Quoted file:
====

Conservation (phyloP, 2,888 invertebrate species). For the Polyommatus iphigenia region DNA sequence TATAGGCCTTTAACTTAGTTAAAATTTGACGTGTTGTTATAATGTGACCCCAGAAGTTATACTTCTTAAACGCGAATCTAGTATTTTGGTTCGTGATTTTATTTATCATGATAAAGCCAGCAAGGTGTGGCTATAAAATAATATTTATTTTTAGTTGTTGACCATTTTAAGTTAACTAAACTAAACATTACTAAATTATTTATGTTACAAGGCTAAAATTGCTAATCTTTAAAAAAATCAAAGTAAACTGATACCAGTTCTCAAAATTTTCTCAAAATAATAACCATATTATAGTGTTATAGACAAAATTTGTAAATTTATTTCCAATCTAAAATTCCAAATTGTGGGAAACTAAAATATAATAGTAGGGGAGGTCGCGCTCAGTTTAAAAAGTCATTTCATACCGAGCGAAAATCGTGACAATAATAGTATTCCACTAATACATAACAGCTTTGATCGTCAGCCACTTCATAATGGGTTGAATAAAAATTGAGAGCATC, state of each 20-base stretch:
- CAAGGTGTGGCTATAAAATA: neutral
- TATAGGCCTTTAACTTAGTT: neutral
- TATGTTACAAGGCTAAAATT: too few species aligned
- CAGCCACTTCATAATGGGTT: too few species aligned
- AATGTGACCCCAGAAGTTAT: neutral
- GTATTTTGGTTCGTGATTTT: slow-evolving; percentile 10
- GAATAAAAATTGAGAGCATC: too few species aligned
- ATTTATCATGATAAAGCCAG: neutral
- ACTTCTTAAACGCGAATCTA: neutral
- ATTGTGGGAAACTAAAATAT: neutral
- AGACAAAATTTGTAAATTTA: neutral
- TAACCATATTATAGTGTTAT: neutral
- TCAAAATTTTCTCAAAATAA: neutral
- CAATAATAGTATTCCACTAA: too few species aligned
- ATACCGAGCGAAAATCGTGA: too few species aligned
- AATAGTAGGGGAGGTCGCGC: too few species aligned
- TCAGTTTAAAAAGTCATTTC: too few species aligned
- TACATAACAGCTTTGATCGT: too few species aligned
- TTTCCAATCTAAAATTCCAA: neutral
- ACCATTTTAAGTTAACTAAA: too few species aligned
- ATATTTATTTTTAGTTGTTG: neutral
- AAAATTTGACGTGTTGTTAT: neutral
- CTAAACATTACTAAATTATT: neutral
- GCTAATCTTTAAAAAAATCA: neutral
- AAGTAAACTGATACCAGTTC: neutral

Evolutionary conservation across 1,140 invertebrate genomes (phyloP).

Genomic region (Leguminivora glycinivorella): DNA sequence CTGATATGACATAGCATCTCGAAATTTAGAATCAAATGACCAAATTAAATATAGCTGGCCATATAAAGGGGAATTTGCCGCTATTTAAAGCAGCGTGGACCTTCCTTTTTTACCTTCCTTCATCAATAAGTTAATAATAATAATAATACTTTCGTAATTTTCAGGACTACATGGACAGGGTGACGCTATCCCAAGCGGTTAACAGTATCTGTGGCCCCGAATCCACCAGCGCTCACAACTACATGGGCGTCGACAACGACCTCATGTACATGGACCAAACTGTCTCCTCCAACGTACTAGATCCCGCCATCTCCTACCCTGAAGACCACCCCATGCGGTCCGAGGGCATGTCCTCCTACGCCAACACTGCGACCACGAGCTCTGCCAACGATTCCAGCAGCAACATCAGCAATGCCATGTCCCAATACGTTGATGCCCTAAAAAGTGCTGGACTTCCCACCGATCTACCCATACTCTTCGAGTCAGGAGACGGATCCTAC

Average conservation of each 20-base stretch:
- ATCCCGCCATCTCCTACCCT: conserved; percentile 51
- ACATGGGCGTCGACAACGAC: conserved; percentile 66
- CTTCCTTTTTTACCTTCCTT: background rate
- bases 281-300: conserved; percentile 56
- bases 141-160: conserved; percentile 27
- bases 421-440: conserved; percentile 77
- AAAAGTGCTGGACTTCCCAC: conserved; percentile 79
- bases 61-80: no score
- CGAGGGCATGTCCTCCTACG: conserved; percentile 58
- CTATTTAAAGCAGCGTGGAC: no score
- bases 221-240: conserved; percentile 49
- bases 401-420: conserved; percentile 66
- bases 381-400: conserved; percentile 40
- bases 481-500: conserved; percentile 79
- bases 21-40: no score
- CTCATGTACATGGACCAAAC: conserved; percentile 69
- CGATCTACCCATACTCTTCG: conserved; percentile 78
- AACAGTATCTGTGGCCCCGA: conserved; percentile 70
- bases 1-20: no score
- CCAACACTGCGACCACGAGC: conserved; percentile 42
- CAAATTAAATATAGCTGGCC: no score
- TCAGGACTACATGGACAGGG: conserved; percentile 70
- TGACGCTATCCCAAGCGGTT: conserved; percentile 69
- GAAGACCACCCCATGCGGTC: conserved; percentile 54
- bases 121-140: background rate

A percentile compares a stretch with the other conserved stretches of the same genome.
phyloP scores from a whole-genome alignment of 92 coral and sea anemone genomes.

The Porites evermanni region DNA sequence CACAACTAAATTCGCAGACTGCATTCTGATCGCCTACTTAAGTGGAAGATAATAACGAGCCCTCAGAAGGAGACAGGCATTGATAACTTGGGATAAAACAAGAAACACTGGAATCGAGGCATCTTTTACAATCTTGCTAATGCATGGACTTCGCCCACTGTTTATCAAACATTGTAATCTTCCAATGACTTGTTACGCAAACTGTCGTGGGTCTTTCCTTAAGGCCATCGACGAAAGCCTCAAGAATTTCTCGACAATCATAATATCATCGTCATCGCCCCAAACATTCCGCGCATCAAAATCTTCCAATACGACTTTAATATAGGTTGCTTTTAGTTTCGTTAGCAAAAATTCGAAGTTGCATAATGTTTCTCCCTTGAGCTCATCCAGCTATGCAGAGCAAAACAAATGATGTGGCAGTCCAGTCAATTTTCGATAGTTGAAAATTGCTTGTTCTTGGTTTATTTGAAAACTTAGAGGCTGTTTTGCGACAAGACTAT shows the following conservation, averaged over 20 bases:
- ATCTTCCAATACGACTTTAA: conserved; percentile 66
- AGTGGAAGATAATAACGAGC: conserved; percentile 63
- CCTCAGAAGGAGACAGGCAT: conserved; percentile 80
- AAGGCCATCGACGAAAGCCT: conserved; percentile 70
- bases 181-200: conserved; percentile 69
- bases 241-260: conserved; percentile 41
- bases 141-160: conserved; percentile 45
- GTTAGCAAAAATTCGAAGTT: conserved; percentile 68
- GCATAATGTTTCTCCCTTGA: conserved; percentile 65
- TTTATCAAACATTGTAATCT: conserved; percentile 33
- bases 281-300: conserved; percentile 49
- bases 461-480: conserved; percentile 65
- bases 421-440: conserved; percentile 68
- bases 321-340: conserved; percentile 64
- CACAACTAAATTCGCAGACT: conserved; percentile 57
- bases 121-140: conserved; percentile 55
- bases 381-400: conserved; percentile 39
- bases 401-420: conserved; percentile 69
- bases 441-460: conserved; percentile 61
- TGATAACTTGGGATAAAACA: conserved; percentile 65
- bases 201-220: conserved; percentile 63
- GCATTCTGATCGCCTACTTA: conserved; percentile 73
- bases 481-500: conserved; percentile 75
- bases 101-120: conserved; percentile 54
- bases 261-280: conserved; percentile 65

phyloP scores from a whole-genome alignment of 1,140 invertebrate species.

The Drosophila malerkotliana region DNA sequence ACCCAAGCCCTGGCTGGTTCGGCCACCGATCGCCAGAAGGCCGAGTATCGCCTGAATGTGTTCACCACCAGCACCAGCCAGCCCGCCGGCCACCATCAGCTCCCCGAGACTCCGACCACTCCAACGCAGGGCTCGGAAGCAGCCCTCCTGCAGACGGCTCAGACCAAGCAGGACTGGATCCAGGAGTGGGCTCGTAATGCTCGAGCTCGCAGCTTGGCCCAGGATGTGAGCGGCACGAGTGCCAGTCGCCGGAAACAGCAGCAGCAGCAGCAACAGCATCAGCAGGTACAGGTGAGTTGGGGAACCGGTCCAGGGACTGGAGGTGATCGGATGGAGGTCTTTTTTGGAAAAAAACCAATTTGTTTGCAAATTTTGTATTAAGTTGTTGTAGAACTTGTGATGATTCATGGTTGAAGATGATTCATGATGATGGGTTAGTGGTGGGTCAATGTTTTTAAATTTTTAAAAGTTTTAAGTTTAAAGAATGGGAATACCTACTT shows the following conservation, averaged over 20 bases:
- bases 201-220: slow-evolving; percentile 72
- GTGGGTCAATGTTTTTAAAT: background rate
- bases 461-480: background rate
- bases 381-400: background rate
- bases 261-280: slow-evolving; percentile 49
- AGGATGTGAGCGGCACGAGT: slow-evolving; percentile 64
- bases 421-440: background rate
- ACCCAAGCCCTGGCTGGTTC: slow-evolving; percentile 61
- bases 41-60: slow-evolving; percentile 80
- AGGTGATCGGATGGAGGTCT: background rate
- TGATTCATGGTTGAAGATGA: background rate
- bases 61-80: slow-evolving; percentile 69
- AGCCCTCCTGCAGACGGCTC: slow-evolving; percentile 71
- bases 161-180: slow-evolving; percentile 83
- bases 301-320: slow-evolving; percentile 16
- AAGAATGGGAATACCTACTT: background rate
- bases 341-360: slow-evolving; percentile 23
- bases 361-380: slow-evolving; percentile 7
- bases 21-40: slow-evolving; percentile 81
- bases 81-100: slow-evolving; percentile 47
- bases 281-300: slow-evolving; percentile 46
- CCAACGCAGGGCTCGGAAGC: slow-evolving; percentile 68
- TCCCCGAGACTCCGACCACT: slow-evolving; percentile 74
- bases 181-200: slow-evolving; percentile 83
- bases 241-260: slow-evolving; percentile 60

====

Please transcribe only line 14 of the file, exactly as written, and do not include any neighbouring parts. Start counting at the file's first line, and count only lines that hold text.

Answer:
- TCAAAATTTTCTCAAAATAA: neutral